Liver cirrhosis and liver cancerLiver cirrhosis occurs when healthy liver cells are damaged and replaced with hard scar tissue. As cirrhosis progresses, the liver begins to fail as it lacks healthy tissue. The most common causes of cirrhosis are chronic hepatitis and alcohol abuse. Although the death rate from liver cirrhosis in the U.S. has decreased since the 1970s, it has steadily increased again over the past decade. From 2015 to 2017, there were around 129,939 deaths from liver cirrhosis in the United States, with alcohol-related cirrhosis accounting for 65,089 of these deaths. The rate of alcohol-related cirrhosis deaths is highest among those aged 55 to 64 years, with around 19.4 deaths per 100,000 population.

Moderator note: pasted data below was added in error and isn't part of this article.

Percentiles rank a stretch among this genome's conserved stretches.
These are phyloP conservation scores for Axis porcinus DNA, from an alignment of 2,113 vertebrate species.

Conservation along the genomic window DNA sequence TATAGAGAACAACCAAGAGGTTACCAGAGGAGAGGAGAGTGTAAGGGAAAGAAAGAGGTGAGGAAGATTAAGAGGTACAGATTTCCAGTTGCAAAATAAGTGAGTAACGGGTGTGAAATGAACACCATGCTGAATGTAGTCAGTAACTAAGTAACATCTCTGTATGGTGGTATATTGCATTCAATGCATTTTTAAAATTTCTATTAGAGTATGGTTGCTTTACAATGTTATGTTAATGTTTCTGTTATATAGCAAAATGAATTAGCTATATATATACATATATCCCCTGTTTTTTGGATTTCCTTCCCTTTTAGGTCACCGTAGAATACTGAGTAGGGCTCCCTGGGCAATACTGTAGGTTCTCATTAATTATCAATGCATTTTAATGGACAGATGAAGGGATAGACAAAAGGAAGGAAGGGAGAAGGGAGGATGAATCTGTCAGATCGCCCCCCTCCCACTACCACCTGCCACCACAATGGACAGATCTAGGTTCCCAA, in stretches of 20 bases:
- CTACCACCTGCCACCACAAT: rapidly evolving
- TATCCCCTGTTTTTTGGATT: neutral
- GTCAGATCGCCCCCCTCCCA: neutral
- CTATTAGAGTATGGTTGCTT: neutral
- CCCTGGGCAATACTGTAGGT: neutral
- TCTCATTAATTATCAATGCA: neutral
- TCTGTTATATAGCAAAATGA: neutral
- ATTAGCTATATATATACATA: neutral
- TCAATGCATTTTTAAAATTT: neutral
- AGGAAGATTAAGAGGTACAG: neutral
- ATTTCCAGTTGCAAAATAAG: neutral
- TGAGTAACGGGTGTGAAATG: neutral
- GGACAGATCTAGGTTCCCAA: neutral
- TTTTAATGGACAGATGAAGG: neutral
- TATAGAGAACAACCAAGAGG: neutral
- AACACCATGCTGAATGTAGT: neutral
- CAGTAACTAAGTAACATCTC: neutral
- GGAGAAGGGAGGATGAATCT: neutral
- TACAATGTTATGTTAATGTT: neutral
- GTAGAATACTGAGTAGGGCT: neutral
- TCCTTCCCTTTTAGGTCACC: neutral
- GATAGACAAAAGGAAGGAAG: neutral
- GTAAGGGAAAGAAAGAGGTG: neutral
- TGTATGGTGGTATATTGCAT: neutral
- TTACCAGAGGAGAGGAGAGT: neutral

Damage to the liver caused by cirrhosis, alcohol abuse, and hepatitis can also lead to liver cancer. Rates of liver cancer are more common among males than females and are higher among Hispanics than any other race or ethnicity. As of 2017, those diagnosed with liver cancer had a 20.2 percent chance of surviving 5 years after being diagnosed with the disease. The death rate from liver cancer has steadily increased since the year 1999, rising to a rate of 4.9 deaths per 100,000 population in 2017.